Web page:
Health & Wellness

If you’re worried about the physical or mental health of a loved one, it can be hard to know how to start a conversation that could help them—and maybe even save their life. Over the years our health PSAs have prioritized educating everyday people on how to start conversations about Alzheimer’s, autism, suicide, vaping, and more.
Close family members know their loved ones best, and are typically the first to notice memory issues or cognitive problems but they’re often hesitant to initiate a conversation—even when they know something is wrong.

For those with Alzheimer’s and their family members, an early diagnosis can help decrease the burden of the disease by allowing more time for critical care planning. That’s why it’s so important to have these conversations.

To tell real, relatable stories of families who have benefited from early detection we created the “Our Stories” campaign in partnership with the Alzheimer’s Association. The campaign empowers people to have these critical conversations with loved ones when they notice something is different. The website Alz.org/OurStories offers families helpful tools and resources, including information on the disease and the benefits of an early diagnosis, as well as interactive conversation starters.
Though autism can be reliably diagnosed in children as young as 18 months, most aren’t diagnosed until they’re between four and five—and studies indicate that age is even higher for low-income and minority children.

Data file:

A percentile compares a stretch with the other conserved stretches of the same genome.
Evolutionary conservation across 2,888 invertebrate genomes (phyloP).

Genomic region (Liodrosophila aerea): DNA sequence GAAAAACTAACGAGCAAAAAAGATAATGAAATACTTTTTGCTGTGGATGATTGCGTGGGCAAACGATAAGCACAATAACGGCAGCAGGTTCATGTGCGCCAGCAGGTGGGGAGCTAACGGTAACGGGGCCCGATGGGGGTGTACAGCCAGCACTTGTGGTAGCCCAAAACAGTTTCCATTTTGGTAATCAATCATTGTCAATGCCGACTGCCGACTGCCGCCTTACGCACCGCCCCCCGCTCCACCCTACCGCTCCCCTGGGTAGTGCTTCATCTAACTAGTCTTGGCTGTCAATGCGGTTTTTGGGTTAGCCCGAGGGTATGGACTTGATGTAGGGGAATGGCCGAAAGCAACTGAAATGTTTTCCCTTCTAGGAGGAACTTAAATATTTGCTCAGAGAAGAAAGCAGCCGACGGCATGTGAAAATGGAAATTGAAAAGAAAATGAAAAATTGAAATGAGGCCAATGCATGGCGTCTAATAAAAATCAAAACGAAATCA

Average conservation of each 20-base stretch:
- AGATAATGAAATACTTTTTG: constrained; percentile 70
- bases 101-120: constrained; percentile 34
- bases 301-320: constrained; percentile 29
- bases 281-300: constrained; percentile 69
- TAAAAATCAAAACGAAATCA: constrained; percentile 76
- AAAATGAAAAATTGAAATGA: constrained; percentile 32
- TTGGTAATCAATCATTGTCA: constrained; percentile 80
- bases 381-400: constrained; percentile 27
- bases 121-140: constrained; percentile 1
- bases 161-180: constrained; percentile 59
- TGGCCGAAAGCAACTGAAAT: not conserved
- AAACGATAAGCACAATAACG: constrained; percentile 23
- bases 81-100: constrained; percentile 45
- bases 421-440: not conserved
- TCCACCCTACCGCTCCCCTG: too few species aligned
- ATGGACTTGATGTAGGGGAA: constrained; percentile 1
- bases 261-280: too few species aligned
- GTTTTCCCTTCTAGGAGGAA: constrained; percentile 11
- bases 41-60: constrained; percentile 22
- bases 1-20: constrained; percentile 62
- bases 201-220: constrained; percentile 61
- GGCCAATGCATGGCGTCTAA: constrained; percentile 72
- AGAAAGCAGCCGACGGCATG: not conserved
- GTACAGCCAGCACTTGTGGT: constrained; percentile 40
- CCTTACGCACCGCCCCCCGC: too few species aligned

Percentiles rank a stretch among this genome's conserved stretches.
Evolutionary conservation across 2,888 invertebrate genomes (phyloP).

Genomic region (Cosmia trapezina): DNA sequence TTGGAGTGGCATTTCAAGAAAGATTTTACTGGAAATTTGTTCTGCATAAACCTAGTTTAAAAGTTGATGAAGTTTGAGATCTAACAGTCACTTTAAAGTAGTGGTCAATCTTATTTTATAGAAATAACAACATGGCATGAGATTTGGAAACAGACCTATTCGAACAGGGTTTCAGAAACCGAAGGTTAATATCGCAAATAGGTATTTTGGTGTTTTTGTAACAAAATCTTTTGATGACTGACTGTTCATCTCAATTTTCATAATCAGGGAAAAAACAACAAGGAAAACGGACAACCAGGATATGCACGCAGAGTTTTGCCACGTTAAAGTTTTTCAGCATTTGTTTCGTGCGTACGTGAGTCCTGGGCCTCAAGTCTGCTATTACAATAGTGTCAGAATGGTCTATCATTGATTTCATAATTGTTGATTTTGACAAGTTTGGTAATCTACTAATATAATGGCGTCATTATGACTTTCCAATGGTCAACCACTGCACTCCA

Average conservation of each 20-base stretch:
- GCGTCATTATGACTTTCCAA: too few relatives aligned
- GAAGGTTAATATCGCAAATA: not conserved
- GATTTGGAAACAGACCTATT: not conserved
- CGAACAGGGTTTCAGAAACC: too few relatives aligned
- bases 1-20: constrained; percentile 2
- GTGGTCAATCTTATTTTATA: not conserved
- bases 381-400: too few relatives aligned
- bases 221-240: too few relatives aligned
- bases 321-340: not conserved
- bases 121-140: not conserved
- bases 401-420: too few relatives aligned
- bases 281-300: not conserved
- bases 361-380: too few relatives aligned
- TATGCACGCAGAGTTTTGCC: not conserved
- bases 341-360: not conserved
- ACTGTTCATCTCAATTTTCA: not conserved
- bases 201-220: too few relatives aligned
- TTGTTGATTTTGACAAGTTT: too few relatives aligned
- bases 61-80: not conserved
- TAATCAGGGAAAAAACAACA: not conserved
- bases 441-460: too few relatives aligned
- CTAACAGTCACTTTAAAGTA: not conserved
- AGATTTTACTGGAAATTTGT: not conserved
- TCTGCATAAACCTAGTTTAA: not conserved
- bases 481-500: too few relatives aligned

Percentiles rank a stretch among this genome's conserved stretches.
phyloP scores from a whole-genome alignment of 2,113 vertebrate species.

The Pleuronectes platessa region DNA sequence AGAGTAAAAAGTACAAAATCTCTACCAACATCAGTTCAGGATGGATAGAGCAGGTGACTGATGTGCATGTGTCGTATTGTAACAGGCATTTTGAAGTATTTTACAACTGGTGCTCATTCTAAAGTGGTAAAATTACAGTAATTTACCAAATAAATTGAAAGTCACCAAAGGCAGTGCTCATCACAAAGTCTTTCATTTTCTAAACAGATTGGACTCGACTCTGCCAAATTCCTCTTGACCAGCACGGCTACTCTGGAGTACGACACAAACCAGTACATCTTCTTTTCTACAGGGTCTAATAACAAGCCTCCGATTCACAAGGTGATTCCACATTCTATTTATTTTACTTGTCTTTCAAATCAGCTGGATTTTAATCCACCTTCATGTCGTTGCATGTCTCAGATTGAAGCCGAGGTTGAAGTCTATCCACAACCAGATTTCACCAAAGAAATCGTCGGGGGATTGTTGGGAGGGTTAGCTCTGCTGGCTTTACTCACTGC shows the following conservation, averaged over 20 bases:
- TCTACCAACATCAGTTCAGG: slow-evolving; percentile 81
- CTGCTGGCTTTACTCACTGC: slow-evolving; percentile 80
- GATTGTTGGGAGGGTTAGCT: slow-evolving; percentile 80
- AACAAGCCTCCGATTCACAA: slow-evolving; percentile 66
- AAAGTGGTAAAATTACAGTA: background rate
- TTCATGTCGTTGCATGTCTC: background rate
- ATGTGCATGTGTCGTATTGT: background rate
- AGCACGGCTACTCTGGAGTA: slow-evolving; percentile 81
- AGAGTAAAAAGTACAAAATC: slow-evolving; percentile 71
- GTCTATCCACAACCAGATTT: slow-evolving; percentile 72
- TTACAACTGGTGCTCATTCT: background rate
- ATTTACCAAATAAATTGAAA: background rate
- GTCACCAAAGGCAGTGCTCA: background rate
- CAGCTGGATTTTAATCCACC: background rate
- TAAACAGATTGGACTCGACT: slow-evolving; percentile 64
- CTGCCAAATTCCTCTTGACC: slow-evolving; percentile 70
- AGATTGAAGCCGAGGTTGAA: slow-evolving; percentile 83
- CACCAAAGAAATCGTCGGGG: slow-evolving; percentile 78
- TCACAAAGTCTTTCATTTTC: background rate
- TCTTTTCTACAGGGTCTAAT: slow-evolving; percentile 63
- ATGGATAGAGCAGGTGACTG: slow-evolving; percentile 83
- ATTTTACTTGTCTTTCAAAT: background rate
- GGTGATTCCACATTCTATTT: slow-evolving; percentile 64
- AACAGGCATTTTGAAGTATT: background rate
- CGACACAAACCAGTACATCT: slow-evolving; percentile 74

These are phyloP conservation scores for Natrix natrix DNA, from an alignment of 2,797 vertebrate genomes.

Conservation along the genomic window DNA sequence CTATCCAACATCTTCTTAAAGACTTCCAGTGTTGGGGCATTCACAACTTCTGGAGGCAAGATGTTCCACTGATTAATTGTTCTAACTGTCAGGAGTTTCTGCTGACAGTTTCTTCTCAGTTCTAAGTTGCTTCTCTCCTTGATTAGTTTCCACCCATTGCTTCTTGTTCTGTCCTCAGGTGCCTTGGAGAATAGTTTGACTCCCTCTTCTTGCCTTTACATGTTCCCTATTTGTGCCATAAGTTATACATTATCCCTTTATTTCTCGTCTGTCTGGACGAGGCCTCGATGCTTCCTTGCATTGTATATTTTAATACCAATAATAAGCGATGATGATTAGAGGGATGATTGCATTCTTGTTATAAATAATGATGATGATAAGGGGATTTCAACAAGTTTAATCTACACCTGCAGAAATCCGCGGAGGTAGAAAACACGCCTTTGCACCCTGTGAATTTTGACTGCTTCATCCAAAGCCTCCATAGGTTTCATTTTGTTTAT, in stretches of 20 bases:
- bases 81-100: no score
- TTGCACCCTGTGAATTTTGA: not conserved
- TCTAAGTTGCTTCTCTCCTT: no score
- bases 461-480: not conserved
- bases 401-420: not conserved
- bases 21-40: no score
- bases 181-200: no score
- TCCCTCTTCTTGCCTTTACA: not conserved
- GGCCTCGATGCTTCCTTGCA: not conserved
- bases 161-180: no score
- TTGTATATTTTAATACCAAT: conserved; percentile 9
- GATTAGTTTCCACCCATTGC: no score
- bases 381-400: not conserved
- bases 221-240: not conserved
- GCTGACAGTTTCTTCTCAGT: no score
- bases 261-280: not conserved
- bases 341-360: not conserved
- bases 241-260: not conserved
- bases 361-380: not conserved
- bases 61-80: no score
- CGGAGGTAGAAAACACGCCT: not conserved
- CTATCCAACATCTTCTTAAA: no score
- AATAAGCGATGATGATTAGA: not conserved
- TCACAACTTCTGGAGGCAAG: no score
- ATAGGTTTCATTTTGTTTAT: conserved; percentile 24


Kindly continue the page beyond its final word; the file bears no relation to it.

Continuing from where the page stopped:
Research shows that early diagnosis and early intervention is crucial; it can translate to a lifetime of impact by supporting healthy development, improved communication, and overall positive outcomes later in life. Our bilingual campaign featuring Julia, the four-year-old Sesame Street Muppet with autism, shows viewers that the more her family and friends understand her world, the brighter she shines.
In response to the coronavirus pandemic, the Ad Council - in partnership with the federal government, public health partners, board member companies, major media networks and digital platforms - launched a series of national PSAs and multi-channel content to provide critical and urgent messages to the American public.

The Coronavirus Response campaign aims to protect communities across the country as well as provide mental health support, because we’re all #AloneTogether.

Share these critical messages to help educate the public during this unprecedented time. For more information, visit Coronavirus.gov.
Nearly half of all adults in the United States have high blood pressure, and 50% of those with high blood pressure do not have their condition under control. Uncontrolled high blood pressure can lead to heart attack, stroke and other serious health issues.

However, people with high blood pressure can create a treatment plan with their doctor that can help reduce their risk.

Our campaign features survivors of heart attacks and strokes who encourage people with high blood pressure to talk to their doctor about starting—or restarting—a treatment plan that works for them.